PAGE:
About 80% of Hurricane Harvey victims do not have flood insurance, face big bills

NEW YORK – Homeowners suffering flood damage from Harvey are more likely to be on the hook for losses than victims of prior storms — a potentially crushing blow to personal finances and neighborhoods along the Gulf Coast.

Insurance experts say only a small fraction of homeowners in Harvey’s path of destruction have flood insurance. That means families with flooded basements, soaked furniture and water-damaged walls will have to dig deep into their pockets or take on more debt to fix up their homes. Some may be forced to sell, if they can, and leave their communities.

All these people taken out in boats, they have a second problem: They have no insurance,” said Robert Hunter, director of insurance at the Consumer Federation of America.


What You Need To Know Before Buying A Home

Buying or selling a home? There are different reasons why people buy or sell homes.  If this is your first home, buying one seems like establishing ownership and perhaps equity in a home.  If this is not your first home, maybe upgrading to a bigger one seems like the thing to do.  Regardless of the reasons why you are thinking of buying a home, there are many pitfalls you have to be aware of before you commit the though to the actuality.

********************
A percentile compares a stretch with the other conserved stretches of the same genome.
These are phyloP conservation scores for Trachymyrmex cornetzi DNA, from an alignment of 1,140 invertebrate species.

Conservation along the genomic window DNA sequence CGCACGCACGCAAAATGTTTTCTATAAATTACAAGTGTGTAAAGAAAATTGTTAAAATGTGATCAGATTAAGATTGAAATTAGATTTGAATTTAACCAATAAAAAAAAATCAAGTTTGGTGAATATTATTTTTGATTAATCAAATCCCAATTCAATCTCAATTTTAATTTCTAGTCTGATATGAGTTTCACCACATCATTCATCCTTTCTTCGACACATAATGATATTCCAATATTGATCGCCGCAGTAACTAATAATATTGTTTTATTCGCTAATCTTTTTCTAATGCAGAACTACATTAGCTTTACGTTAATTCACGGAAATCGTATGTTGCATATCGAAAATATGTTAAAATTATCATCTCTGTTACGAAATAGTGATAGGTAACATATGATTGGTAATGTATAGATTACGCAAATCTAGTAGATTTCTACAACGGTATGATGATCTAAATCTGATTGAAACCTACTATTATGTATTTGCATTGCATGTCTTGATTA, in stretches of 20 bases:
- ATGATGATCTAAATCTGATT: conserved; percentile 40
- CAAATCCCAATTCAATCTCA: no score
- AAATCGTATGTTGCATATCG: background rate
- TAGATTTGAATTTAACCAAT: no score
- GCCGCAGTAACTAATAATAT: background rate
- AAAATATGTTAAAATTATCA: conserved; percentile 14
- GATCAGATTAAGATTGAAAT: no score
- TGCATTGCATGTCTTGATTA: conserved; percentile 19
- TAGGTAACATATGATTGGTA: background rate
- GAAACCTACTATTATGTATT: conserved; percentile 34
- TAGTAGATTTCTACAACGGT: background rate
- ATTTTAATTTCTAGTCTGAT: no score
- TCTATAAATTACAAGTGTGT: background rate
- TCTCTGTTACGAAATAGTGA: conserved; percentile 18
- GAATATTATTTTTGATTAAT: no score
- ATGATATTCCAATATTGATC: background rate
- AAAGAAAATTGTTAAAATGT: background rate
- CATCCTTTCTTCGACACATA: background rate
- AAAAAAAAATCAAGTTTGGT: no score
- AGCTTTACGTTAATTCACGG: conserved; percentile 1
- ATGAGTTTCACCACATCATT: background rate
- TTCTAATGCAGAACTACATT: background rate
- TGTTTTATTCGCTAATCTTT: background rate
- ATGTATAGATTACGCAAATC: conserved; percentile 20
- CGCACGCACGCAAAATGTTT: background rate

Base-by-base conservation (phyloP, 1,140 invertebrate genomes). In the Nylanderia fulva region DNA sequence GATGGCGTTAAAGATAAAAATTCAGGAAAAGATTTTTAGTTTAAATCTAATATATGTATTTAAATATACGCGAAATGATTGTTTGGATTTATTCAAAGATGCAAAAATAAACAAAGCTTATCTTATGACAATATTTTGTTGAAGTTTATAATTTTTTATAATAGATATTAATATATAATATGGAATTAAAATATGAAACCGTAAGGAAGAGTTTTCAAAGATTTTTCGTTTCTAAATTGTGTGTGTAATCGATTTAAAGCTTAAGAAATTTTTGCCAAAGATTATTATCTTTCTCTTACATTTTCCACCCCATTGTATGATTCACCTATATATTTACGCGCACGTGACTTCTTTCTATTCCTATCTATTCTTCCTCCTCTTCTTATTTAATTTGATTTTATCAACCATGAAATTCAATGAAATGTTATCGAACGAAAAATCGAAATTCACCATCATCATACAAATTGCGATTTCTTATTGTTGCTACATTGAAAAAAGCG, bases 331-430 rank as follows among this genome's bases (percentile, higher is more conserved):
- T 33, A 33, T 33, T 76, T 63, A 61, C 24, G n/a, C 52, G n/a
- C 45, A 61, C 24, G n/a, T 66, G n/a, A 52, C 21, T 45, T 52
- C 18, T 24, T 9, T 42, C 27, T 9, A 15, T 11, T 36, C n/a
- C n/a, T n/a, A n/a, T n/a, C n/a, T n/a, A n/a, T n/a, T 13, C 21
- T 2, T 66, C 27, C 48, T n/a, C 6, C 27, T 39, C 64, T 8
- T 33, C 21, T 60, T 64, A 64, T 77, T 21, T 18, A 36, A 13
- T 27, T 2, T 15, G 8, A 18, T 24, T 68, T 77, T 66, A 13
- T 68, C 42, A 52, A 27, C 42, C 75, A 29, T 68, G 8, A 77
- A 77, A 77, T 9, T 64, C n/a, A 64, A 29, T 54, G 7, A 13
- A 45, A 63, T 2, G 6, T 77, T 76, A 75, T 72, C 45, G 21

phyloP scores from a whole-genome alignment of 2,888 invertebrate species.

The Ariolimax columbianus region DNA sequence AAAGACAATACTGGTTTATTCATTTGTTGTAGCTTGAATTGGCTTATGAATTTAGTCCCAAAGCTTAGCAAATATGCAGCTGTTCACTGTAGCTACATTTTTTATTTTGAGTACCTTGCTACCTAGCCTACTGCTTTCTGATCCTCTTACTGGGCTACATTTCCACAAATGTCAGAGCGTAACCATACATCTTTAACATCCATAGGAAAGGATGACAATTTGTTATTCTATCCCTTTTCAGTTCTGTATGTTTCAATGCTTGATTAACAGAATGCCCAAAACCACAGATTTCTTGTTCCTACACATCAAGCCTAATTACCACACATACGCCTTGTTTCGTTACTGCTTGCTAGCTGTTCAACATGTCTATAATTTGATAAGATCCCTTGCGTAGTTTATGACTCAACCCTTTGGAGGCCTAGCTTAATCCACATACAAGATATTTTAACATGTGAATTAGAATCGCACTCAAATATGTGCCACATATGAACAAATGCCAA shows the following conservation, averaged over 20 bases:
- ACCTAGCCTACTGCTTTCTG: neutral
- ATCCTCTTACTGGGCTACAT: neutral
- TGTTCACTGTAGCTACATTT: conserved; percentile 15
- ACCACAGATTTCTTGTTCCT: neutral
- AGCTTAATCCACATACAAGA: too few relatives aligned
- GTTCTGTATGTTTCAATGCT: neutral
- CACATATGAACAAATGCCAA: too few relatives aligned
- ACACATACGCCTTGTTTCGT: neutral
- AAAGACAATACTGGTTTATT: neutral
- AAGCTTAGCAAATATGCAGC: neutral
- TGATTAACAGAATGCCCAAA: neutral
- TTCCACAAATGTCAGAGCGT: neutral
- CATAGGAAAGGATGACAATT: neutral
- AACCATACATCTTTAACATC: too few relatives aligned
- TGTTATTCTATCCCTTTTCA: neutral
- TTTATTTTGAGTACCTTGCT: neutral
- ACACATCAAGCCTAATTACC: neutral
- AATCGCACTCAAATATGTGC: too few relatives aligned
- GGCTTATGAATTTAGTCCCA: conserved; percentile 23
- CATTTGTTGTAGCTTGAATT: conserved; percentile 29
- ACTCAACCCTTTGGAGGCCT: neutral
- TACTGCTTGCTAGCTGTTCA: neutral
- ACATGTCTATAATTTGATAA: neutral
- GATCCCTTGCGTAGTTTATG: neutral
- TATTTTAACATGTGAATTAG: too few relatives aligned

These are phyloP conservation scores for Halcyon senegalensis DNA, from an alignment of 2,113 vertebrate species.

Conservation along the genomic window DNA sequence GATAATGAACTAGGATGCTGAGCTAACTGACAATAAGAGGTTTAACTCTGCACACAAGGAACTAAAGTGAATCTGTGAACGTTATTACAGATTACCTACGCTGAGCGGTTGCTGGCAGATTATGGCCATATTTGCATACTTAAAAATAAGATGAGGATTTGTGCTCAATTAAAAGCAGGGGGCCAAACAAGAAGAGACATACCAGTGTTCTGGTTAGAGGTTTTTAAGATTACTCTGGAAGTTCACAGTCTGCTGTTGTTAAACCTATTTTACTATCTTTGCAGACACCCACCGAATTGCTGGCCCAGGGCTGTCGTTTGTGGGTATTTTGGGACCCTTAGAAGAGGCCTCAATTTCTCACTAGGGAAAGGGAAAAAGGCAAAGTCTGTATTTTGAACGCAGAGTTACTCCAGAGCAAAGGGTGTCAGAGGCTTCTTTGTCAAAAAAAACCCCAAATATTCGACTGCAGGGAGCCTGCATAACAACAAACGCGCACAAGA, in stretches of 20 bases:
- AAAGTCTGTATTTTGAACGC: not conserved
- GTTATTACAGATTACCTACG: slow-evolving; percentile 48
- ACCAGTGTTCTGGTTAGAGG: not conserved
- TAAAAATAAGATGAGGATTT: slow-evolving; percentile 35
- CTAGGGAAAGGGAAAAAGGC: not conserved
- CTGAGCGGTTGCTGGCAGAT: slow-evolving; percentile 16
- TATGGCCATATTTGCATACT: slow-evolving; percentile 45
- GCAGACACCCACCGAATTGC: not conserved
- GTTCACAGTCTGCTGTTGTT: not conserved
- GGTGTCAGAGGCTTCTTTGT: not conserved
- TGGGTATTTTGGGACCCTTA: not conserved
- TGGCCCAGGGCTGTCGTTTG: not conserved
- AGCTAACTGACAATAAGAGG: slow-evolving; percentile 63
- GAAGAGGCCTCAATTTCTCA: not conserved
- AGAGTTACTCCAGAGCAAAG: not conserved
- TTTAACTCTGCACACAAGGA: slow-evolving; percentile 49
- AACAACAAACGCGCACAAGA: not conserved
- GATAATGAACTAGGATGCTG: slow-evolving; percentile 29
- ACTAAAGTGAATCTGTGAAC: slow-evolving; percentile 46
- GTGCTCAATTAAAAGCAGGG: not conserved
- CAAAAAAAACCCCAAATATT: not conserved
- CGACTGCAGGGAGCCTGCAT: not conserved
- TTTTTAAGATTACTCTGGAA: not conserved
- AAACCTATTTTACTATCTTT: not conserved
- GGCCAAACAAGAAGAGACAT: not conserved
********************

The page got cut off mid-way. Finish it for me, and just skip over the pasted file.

Even if a home inspection is done, it does not mean you won’t encounter issues with the home you are buying.  Home issues that are undisclosed by the seller can be fought over in a court of law, but it is better to be prepared before you get to that point.

For more about this and other topics, follow the links below.


How to determine if you have a case against a home seller over an inaccurate disclosure form

I have a question about disclosure. My sellers gave me a disclosure statement that said there were no defects in the home. After we moved in and took down some drywall we found big cracks in the basement foundation. We also found major dry rot.

We called our buyer’s agent and she went to the seller’s agent. Apparently, they gave us the wrong disclosure statement. The old disclosure statement in the file mentioned the cracks. We didn’t get any of that. Should the listing agent pay for repairs?